This text is designed to help you, the student, master the terminology and basic concepts of Algebra and Trigonometry. These aims have helped to shape every aspect of the book. Many learning aids are built into the format of the text to make your study of the material easier and more rewarding. This book is meant to be a "machine for learning," one that can help you focus your efforts and get the most from the time and energy you invest.


First, and most important, this book is meant to be read-so please, begin by reading the material assigned. You will find that the text has additional explanation and examples that will help you. Also, it is best to read the section before the lecture, so you can ask questions right away about anything you didn't understand.

Many sections begin with "Preparing for This Section," a list of concepts that will be used in the section. Take the short amount of time required to refresh your memory. This will make the section easier to understand and will actually save you time and effort.

A list of OBJECTIVES is provided at the beginning of each section. Read them. They will help you recognize the important ideas and skills developed in the section.

After a concept has been introduced and an example given, you will see NOW WORK PROBLEM XX. Go to the exercises at the end of the section, work the problem cited, and check your answer in the back of the book. If you get it right, you can be confident in continuing on in the section. If you don't get it right, go back over the explanations and examples to see what you might have missed. Then rework the problem. Ask for help if you miss it again.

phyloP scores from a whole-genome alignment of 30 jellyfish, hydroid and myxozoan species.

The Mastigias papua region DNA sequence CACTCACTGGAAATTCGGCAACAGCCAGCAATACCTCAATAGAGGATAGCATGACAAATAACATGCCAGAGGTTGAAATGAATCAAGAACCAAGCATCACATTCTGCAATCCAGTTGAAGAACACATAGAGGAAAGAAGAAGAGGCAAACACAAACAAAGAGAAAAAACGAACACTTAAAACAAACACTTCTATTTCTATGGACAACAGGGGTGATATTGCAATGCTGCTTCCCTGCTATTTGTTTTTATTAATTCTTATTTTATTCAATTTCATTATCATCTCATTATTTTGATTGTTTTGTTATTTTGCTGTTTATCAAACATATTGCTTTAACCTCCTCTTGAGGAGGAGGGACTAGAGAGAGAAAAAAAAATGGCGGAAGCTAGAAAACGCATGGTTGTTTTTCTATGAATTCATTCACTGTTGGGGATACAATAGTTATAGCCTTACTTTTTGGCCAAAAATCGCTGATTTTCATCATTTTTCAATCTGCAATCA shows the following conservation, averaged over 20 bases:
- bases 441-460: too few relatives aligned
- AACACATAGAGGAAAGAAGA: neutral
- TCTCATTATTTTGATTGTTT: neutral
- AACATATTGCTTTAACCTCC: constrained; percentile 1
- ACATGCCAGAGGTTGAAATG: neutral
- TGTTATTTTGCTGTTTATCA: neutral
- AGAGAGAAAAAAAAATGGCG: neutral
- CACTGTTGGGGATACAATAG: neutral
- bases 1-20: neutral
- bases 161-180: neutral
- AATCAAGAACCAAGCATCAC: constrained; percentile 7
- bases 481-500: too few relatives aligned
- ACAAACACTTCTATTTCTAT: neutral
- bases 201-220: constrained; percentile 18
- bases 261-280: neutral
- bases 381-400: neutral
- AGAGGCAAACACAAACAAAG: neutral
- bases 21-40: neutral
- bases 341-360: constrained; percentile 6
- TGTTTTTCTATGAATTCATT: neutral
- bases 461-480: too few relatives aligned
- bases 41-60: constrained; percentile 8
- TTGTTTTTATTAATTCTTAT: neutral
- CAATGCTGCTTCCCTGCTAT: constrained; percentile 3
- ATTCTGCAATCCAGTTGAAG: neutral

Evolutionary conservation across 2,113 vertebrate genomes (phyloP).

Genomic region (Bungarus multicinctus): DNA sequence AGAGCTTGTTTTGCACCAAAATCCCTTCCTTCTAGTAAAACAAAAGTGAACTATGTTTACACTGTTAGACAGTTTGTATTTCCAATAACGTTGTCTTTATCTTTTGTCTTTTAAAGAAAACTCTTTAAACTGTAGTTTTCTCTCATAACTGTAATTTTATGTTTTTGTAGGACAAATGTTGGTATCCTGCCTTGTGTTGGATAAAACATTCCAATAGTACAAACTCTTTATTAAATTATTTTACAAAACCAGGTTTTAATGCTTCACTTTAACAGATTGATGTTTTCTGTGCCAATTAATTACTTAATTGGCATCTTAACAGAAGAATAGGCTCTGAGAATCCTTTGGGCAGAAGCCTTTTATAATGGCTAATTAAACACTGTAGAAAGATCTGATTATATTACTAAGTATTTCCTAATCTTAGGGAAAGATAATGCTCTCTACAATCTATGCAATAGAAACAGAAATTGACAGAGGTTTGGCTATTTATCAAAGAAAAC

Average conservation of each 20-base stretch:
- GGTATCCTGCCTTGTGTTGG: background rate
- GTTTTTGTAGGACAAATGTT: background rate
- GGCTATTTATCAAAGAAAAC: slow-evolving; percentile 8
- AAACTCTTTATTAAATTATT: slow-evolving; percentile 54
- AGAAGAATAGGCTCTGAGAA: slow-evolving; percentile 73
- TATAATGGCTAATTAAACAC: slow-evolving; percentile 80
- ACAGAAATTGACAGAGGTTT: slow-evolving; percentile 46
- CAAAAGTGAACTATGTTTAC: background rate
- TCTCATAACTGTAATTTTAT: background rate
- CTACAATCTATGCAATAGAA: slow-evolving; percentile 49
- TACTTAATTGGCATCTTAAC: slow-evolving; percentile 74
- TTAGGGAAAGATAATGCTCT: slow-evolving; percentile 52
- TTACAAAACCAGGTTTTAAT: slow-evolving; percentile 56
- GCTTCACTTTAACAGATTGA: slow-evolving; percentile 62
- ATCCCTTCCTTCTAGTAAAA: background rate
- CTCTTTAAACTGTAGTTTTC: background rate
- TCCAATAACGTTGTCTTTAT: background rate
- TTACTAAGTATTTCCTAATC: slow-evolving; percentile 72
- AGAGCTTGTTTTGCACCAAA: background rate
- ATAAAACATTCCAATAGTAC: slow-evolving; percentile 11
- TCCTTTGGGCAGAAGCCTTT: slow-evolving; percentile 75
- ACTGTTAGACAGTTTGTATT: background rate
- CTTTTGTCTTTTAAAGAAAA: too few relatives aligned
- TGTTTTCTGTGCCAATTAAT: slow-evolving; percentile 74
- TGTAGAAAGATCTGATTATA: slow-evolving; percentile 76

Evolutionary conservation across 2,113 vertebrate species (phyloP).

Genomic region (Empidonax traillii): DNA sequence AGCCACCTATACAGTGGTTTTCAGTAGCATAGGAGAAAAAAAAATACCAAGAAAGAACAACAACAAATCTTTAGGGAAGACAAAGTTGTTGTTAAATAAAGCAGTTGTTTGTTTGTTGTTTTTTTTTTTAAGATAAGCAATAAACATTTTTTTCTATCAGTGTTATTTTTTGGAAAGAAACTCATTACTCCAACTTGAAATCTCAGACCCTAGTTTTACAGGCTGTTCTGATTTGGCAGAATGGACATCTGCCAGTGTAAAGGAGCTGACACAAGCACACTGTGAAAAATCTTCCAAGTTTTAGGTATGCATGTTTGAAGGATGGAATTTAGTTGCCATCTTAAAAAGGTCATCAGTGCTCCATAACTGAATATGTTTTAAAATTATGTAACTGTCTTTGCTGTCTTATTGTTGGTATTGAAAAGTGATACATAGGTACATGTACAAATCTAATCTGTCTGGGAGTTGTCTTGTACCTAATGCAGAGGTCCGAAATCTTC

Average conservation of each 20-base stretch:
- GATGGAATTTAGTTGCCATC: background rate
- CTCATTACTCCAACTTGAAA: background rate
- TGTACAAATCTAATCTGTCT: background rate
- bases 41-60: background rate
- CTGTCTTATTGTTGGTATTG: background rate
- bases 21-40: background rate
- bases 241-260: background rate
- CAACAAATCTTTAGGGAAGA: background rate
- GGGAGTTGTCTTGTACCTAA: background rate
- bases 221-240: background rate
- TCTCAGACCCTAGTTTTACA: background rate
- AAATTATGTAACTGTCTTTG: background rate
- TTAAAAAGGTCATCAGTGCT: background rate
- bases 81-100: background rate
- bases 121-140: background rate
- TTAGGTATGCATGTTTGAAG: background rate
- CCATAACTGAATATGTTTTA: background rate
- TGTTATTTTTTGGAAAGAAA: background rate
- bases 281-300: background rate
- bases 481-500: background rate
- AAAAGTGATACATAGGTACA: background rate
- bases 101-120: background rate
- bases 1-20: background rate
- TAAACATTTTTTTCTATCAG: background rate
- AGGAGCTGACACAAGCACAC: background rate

If you follow these practices throughout the section, you will find that you have probably done many of your homework problems. In the exercises, every "Now Work Problem" number is in yellow with a pencil icon. All the odd-numbered problems have answers in the back of the book and worked-out solutions in the Student Solutions Manual supplement. Be sure you have made an honest effort before looking at a worked-out solution.

At the end of each chapter is a Chapter Review. Use it to be sure you are completely familiar with the equations and formulas listed under "Things to Know." If you are unsure of an item here, use the page reference to go back and review it. Go through the Objectives and be sure you can answer "Yes" to the question "I should be able to...." If you are uncertain, a page reference to the objective is provided.

Spend the few minutes necessary to answer the "Fill-in-the-Blank" items and the "True/False" items. These are quick and valuable questions to answer.

Lastly, do the problems identified with blue numbers in the Review Exercises. These are my suggestions for a Practice Test. Do some of the other problems in the review for more practice to prepare for your exam.

Please do not hesitate to contact me, through Prentice Hall, with any suggestions or comments that would improve this text. I look forward to hearing from you.


Textbooks are written by authors, but evolve from an idea into final form through the efforts of many people. Special thanks to Don Dellen, who first suggested this book and the other books in this series. Don's extensive contributions to publishing and mathematics are well known; we all miss him dearly.

I would like to thank Motorola and its people who helped make the projects in this new edition possible. Special thanks to Iwona Turlik, Vice President and Director of the Motorola Advanced Technology Center (MATC), for providing the opportunity to share with students examples of their experience in applying mathematics to engineering tasks.

Best Wishes!
Michael Sullivan